If you are a programmer working on a startup, force yourself to spend a day working where you don’t write any code. Seriously, do it, and make it a habit. You and your company will be greatly benefited. The time’s I’ve done it here at Filepicker.io have paid off in spades.
Here’s the thing: I am the type of person who fundamentally enjoys programming. I really do – the problem solving aspects, the ability to quickly see tangible results, creating a product that solves real problems for people, it’s great. The problem is that I enjoy it too much, and will use it as an excuse to push off doing other things for the business because they’re not as fun. Realizing this, I got into the habit of forcing myself to take “days off” from coding, where I would work on whatever I could that didn’t involve writing code.
At first it feels a little strange. You sit down and your computer and have to figure out what to do. It’s not like you can dive into a bug report or feature request and crank away as normal – it takes some creativity, some effort – almost like when you haven’t exercised a certain muscle group in a while. But as you start nailing down all the things you’ve been meaning to do for a while but have put off, it’s incredibly satisfying because you see yourself making a lot of progress in a short amount of time. If you really focus for a day and resist writing code, you’ll feel very productive because you can knock off a lot of low-hanging fruit. Some things I’ve done:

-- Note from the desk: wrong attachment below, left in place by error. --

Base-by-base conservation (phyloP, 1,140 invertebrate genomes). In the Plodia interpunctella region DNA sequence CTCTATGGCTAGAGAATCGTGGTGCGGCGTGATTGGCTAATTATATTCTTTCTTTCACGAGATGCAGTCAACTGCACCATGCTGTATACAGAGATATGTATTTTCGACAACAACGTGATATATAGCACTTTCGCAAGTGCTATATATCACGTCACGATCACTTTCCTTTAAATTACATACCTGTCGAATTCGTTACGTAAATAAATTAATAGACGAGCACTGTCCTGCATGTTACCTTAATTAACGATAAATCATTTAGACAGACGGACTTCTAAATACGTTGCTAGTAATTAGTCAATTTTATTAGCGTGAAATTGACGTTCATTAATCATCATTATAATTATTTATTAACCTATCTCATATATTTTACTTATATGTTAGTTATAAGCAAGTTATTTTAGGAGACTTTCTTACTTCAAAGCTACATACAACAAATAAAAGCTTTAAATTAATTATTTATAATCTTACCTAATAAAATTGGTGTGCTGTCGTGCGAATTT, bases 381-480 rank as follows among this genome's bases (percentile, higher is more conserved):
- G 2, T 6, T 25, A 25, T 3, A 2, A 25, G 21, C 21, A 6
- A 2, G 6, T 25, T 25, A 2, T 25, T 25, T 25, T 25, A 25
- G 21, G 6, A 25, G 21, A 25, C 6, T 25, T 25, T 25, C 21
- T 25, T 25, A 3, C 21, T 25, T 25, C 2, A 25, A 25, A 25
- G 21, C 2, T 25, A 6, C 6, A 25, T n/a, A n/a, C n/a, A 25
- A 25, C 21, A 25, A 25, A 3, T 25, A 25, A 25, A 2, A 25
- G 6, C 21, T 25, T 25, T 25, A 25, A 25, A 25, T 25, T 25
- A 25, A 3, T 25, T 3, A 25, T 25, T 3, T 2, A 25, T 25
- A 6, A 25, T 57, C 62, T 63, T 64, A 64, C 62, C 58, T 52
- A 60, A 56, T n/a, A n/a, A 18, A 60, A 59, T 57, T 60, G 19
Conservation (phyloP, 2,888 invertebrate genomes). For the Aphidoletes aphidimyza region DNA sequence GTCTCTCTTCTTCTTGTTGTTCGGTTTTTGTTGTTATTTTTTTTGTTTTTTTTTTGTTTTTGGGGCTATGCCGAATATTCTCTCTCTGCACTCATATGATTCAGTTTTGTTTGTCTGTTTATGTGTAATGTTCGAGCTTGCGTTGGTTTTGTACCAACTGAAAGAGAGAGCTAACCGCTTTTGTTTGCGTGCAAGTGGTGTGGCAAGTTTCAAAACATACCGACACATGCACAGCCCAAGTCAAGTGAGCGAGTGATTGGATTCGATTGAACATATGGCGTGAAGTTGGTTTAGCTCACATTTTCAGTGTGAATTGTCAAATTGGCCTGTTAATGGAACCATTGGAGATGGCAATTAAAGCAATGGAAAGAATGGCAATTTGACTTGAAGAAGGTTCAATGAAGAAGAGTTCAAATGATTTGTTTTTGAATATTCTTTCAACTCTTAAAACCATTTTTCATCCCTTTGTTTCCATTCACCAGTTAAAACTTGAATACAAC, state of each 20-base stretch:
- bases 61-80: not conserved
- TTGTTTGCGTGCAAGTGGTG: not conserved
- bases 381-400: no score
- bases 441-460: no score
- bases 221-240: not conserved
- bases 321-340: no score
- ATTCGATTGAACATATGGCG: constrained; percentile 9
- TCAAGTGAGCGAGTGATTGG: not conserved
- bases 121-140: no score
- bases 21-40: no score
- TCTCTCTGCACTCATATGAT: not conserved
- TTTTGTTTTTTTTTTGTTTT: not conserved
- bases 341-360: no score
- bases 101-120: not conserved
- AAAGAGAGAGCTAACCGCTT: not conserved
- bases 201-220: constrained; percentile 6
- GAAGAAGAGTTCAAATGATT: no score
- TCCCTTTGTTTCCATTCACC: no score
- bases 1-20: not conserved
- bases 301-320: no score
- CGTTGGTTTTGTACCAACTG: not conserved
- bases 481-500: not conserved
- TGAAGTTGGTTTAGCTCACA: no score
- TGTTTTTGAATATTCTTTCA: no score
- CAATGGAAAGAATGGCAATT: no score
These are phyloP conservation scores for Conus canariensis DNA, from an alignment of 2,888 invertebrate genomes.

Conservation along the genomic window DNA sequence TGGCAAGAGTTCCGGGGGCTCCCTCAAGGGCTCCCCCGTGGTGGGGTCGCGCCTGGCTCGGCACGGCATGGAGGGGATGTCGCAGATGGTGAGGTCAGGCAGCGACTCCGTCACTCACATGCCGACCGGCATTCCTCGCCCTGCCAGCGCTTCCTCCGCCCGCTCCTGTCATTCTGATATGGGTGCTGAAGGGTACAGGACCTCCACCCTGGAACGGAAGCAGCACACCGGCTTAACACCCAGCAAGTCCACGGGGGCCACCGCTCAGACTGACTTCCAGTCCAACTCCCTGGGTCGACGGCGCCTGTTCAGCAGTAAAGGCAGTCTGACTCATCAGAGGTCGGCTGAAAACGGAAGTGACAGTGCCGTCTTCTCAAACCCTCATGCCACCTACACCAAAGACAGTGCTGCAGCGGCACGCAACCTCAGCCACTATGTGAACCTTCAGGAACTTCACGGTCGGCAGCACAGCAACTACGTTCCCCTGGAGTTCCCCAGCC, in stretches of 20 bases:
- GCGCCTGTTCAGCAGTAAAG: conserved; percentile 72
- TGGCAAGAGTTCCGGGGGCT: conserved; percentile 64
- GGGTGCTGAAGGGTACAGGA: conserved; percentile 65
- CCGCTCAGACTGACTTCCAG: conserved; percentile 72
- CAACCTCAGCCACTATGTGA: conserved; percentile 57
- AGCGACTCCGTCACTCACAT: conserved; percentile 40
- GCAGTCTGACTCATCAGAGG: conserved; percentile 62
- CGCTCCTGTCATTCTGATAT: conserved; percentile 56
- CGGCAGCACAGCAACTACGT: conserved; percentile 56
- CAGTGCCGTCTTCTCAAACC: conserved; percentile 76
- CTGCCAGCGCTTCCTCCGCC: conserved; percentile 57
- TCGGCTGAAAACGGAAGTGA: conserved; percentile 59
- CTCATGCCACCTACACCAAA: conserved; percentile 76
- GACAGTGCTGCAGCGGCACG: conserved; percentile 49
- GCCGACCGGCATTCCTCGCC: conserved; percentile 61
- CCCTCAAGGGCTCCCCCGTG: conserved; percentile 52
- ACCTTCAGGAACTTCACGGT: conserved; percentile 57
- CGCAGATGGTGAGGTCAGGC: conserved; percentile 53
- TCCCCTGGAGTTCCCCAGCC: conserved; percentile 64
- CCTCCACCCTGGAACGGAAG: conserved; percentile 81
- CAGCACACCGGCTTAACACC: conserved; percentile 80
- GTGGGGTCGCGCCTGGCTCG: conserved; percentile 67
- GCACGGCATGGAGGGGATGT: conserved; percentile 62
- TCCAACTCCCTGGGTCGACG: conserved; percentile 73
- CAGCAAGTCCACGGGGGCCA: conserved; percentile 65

- write personalized emails to your customers and users
- make a blog post (or two)
- get your finances in order
- start doing social media outreach
- make a list of deficiencies in the team and who you know that you could hire to fill them.
Even if there are non-technical cofounders on the team, mark down a day in the next week where you won’t write any code. I guarantee you’ll find a full day’s worth of work nailing down the type of easy tasks that have huge return on investment.
Speaking of easy tasks that have huge return on investment, check out Filepicker.io. If you are a developer, it makes your life better, I guarantee it.
*Ok, to be totally fair, I cheated a little bit. I needed a list of developers to email, so wrote some code to scrape the db, but that was marketing, not programming, right?
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